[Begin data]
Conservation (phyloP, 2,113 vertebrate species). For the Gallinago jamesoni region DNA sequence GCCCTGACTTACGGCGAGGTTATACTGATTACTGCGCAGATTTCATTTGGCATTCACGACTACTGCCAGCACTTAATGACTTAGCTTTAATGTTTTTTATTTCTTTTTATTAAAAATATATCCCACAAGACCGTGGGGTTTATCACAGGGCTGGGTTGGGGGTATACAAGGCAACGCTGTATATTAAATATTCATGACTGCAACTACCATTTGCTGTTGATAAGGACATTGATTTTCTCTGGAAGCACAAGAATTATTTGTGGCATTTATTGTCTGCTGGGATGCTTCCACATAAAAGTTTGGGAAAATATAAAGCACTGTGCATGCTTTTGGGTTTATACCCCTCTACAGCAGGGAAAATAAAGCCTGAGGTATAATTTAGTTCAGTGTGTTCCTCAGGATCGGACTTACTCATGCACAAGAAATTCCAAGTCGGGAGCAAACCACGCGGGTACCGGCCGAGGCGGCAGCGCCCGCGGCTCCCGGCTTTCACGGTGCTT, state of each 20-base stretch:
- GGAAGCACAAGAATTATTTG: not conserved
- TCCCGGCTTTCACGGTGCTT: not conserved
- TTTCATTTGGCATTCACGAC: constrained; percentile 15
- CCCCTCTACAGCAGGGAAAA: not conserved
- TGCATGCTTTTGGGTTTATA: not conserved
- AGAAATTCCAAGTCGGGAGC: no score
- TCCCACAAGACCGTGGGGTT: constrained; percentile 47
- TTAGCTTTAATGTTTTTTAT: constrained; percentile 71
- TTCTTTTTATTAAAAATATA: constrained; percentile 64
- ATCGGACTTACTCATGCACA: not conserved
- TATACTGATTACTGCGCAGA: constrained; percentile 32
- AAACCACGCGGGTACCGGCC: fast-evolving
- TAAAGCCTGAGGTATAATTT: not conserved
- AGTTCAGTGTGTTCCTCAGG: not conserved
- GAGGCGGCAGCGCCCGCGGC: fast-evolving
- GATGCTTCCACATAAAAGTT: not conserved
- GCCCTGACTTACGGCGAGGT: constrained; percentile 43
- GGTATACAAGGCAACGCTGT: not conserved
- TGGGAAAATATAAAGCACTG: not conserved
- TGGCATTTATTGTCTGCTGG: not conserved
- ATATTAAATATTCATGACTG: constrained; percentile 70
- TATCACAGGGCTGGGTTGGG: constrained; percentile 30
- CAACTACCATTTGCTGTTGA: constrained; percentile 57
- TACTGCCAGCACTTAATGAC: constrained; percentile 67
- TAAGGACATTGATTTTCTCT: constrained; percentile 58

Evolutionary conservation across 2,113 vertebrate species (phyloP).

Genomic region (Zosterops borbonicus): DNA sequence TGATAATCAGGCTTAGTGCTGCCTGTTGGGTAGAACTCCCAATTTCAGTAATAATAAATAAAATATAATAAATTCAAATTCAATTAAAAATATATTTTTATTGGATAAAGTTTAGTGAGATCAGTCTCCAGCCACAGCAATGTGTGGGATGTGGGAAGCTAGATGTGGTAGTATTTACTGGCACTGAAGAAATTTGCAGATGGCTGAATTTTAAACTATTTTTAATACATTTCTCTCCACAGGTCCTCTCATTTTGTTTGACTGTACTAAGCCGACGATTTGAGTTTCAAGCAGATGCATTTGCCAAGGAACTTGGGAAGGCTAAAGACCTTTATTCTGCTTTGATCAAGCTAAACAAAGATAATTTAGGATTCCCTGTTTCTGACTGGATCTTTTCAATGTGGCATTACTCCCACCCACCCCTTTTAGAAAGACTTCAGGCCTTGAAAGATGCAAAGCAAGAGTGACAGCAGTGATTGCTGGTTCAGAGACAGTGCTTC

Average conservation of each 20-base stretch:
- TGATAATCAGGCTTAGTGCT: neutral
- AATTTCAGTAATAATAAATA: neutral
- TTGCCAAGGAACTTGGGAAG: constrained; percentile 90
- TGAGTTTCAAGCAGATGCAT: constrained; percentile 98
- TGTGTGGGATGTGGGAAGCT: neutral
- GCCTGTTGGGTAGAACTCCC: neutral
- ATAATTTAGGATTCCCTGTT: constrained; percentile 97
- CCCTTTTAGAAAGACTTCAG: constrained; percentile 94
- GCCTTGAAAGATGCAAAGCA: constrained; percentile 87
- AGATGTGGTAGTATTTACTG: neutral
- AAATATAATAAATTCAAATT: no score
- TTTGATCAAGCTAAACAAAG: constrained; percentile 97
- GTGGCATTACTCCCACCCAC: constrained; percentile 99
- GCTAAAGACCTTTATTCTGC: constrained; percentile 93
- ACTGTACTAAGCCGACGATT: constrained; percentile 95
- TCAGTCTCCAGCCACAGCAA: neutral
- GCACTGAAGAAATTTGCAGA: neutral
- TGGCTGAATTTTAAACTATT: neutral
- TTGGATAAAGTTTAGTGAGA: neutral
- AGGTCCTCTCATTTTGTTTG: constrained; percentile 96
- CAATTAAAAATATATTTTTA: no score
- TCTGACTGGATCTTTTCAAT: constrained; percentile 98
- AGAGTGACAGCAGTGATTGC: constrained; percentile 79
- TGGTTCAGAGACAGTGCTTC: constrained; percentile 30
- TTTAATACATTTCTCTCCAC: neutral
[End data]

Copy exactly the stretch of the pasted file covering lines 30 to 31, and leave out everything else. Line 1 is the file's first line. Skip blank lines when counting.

- TGATAATCAGGCTTAGTGCT: neutral
- AATTTCAGTAATAATAAATA: neutral